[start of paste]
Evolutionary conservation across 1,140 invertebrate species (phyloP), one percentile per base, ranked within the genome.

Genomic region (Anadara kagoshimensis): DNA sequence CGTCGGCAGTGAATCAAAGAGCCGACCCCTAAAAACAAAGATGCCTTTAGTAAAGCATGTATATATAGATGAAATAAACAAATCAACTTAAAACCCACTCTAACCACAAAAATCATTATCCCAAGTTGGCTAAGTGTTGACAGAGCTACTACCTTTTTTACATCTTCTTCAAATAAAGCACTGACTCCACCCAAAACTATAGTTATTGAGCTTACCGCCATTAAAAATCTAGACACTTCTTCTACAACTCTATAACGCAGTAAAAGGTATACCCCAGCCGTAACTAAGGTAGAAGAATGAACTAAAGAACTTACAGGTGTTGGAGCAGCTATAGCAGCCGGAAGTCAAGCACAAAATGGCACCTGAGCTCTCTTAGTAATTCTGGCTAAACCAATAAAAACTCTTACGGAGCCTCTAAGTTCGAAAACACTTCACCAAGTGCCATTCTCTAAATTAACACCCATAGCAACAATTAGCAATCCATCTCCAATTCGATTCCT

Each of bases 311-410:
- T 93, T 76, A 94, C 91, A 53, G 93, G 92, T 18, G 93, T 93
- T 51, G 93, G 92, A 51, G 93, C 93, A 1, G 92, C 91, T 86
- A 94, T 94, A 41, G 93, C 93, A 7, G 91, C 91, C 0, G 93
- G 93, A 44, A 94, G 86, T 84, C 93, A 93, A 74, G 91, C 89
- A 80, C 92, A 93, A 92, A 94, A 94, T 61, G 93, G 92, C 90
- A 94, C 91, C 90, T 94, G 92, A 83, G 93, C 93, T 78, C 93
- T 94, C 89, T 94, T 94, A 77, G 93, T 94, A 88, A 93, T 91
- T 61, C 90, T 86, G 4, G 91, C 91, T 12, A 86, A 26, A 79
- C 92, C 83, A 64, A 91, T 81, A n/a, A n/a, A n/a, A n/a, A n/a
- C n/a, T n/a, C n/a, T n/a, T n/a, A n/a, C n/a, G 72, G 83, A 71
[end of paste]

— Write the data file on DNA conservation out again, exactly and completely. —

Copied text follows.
Evolutionary conservation across 1,140 invertebrate species (phyloP), one percentile per base, ranked within the genome.

Genomic region (Anadara kagoshimensis): DNA sequence CGTCGGCAGTGAATCAAAGAGCCGACCCCTAAAAACAAAGATGCCTTTAGTAAAGCATGTATATATAGATGAAATAAACAAATCAACTTAAAACCCACTCTAACCACAAAAATCATTATCCCAAGTTGGCTAAGTGTTGACAGAGCTACTACCTTTTTTACATCTTCTTCAAATAAAGCACTGACTCCACCCAAAACTATAGTTATTGAGCTTACCGCCATTAAAAATCTAGACACTTCTTCTACAACTCTATAACGCAGTAAAAGGTATACCCCAGCCGTAACTAAGGTAGAAGAATGAACTAAAGAACTTACAGGTGTTGGAGCAGCTATAGCAGCCGGAAGTCAAGCACAAAATGGCACCTGAGCTCTCTTAGTAATTCTGGCTAAACCAATAAAAACTCTTACGGAGCCTCTAAGTTCGAAAACACTTCACCAAGTGCCATTCTCTAAATTAACACCCATAGCAACAATTAGCAATCCATCTCCAATTCGATTCCT

Each of bases 311-410:
- T 93, T 76, A 94, C 91, A 53, G 93, G 92, T 18, G 93, T 93
- T 51, G 93, G 92, A 51, G 93, C 93, A 1, G 92, C 91, T 86
- A 94, T 94, A 41, G 93, C 93, A 7, G 91, C 91, C 0, G 93
- G 93, A 44, A 94, G 86, T 84, C 93, A 93, A 74, G 91, C 89
- A 80, C 92, A 93, A 92, A 94, A 94, T 61, G 93, G 92, C 90
- A 94, C 91, C 90, T 94, G 92, A 83, G 93, C 93, T 78, C 93
- T 94, C 89, T 94, T 94, A 77, G 93, T 94, A 88, A 93, T 91
- T 61, C 90, T 86, G 4, G 91, C 91, T 12, A 86, A 26, A 79
- C 92, C 83, A 64, A 91, T 81, A n/a, A n/a, A n/a, A n/a, A n/a
- C n/a, T n/a, C n/a, T n/a, T n/a, A n/a, C n/a, G 72, G 83, A 71